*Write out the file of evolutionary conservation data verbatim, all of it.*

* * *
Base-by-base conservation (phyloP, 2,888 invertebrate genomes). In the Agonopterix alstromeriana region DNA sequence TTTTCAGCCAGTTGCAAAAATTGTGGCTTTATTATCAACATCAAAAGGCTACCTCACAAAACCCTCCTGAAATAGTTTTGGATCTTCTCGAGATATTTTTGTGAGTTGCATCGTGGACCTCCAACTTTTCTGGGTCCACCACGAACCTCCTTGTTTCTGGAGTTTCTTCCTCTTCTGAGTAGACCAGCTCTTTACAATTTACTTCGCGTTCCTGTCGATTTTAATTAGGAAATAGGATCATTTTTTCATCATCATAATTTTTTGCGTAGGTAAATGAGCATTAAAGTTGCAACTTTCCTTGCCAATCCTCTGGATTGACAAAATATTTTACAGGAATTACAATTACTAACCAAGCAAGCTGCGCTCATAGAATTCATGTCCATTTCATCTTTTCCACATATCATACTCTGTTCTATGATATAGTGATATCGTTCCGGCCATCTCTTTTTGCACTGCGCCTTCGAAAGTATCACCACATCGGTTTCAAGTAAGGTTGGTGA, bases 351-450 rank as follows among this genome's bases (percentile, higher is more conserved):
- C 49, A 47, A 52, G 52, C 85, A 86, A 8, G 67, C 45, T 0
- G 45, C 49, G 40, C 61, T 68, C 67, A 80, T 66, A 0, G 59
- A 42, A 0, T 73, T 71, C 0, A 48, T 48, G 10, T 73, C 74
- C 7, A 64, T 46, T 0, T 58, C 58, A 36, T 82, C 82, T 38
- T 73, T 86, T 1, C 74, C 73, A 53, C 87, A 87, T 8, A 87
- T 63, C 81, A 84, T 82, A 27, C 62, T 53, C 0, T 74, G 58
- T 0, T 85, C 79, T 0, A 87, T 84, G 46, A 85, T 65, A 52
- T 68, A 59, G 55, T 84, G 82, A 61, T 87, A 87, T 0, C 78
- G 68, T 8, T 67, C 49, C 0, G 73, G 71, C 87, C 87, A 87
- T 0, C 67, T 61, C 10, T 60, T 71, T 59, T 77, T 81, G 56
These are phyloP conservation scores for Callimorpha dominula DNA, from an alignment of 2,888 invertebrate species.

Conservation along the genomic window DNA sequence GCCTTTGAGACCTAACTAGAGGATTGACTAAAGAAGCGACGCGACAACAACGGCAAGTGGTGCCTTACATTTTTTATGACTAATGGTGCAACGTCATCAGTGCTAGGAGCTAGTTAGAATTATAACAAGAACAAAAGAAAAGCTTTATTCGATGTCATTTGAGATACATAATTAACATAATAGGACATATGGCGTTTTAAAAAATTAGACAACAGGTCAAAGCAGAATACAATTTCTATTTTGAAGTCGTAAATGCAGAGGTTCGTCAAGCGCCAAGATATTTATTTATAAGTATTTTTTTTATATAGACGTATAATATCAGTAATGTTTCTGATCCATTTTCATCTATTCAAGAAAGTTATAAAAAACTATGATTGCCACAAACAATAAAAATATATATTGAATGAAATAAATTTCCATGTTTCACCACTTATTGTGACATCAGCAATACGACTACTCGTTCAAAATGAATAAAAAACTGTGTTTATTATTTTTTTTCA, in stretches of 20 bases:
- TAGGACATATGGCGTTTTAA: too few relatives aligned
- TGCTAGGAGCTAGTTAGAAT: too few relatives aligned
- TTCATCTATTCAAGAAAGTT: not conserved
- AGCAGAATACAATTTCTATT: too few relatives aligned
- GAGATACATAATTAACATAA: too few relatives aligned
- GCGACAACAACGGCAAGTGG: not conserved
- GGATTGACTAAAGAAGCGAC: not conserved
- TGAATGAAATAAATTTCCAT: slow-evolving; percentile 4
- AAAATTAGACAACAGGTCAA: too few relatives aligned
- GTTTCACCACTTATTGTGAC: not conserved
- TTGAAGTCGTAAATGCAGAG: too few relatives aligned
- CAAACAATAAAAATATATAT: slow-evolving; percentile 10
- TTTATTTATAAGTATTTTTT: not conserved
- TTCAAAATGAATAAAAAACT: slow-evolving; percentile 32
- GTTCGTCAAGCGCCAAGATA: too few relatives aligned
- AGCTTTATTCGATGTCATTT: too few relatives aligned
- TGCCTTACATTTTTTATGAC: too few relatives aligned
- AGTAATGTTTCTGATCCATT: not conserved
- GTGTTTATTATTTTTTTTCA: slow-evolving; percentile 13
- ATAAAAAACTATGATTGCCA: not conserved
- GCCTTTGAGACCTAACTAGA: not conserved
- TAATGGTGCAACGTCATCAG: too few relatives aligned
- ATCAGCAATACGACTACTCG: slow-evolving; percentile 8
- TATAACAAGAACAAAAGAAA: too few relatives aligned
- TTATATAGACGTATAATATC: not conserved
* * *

Base-by-base conservation (phyloP, 2,888 invertebrate genomes). In the Agonopterix alstromeriana region DNA sequence TTTTCAGCCAGTTGCAAAAATTGTGGCTTTATTATCAACATCAAAAGGCTACCTCACAAAACCCTCCTGAAATAGTTTTGGATCTTCTCGAGATATTTTTGTGAGTTGCATCGTGGACCTCCAACTTTTCTGGGTCCACCACGAACCTCCTTGTTTCTGGAGTTTCTTCCTCTTCTGAGTAGACCAGCTCTTTACAATTTACTTCGCGTTCCTGTCGATTTTAATTAGGAAATAGGATCATTTTTTCATCATCATAATTTTTTGCGTAGGTAAATGAGCATTAAAGTTGCAACTTTCCTTGCCAATCCTCTGGATTGACAAAATATTTTACAGGAATTACAATTACTAACCAAGCAAGCTGCGCTCATAGAATTCATGTCCATTTCATCTTTTCCACATATCATACTCTGTTCTATGATATAGTGATATCGTTCCGGCCATCTCTTTTTGCACTGCGCCTTCGAAAGTATCACCACATCGGTTTCAAGTAAGGTTGGTGA, bases 351-450 rank as follows among this genome's bases (percentile, higher is more conserved):
- C 49, A 47, A 52, G 52, C 85, A 86, A 8, G 67, C 45, T 0
- G 45, C 49, G 40, C 61, T 68, C 67, A 80, T 66, A 0, G 59
- A 42, A 0, T 73, T 71, C 0, A 48, T 48, G 10, T 73, C 74
- C 7, A 64, T 46, T 0, T 58, C 58, A 36, T 82, C 82, T 38
- T 73, T 86, T 1, C 74, C 73, A 53, C 87, A 87, T 8, A 87
- T 63, C 81, A 84, T 82, A 27, C 62, T 53, C 0, T 74, G 58
- T 0, T 85, C 79, T 0, A 87, T 84, G 46, A 85, T 65, A 52
- T 68, A 59, G 55, T 84, G 82, A 61, T 87, A 87, T 0, C 78
- G 68, T 8, T 67, C 49, C 0, G 73, G 71, C 87, C 87, A 87
- T 0, C 67, T 61, C 10, T 60, T 71, T 59, T 77, T 81, G 56
These are phyloP conservation scores for Callimorpha dominula DNA, from an alignment of 2,888 invertebrate species.

Conservation along the genomic window DNA sequence GCCTTTGAGACCTAACTAGAGGATTGACTAAAGAAGCGACGCGACAACAACGGCAAGTGGTGCCTTACATTTTTTATGACTAATGGTGCAACGTCATCAGTGCTAGGAGCTAGTTAGAATTATAACAAGAACAAAAGAAAAGCTTTATTCGATGTCATTTGAGATACATAATTAACATAATAGGACATATGGCGTTTTAAAAAATTAGACAACAGGTCAAAGCAGAATACAATTTCTATTTTGAAGTCGTAAATGCAGAGGTTCGTCAAGCGCCAAGATATTTATTTATAAGTATTTTTTTTATATAGACGTATAATATCAGTAATGTTTCTGATCCATTTTCATCTATTCAAGAAAGTTATAAAAAACTATGATTGCCACAAACAATAAAAATATATATTGAATGAAATAAATTTCCATGTTTCACCACTTATTGTGACATCAGCAATACGACTACTCGTTCAAAATGAATAAAAAACTGTGTTTATTATTTTTTTTCA, in stretches of 20 bases:
- TAGGACATATGGCGTTTTAA: too few relatives aligned
- TGCTAGGAGCTAGTTAGAAT: too few relatives aligned
- TTCATCTATTCAAGAAAGTT: not conserved
- AGCAGAATACAATTTCTATT: too few relatives aligned
- GAGATACATAATTAACATAA: too few relatives aligned
- GCGACAACAACGGCAAGTGG: not conserved
- GGATTGACTAAAGAAGCGAC: not conserved
- TGAATGAAATAAATTTCCAT: slow-evolving; percentile 4
- AAAATTAGACAACAGGTCAA: too few relatives aligned
- GTTTCACCACTTATTGTGAC: not conserved
- TTGAAGTCGTAAATGCAGAG: too few relatives aligned
- CAAACAATAAAAATATATAT: slow-evolving; percentile 10
- TTTATTTATAAGTATTTTTT: not conserved
- TTCAAAATGAATAAAAAACT: slow-evolving; percentile 32
- GTTCGTCAAGCGCCAAGATA: too few relatives aligned
- AGCTTTATTCGATGTCATTT: too few relatives aligned
- TGCCTTACATTTTTTATGAC: too few relatives aligned
- AGTAATGTTTCTGATCCATT: not conserved
- GTGTTTATTATTTTTTTTCA: slow-evolving; percentile 13
- ATAAAAAACTATGATTGCCA: not conserved
- GCCTTTGAGACCTAACTAGA: not conserved
- TAATGGTGCAACGTCATCAG: too few relatives aligned
- ATCAGCAATACGACTACTCG: slow-evolving; percentile 8
- TATAACAAGAACAAAAGAAA: too few relatives aligned
- TTATATAGACGTATAATATC: not conserved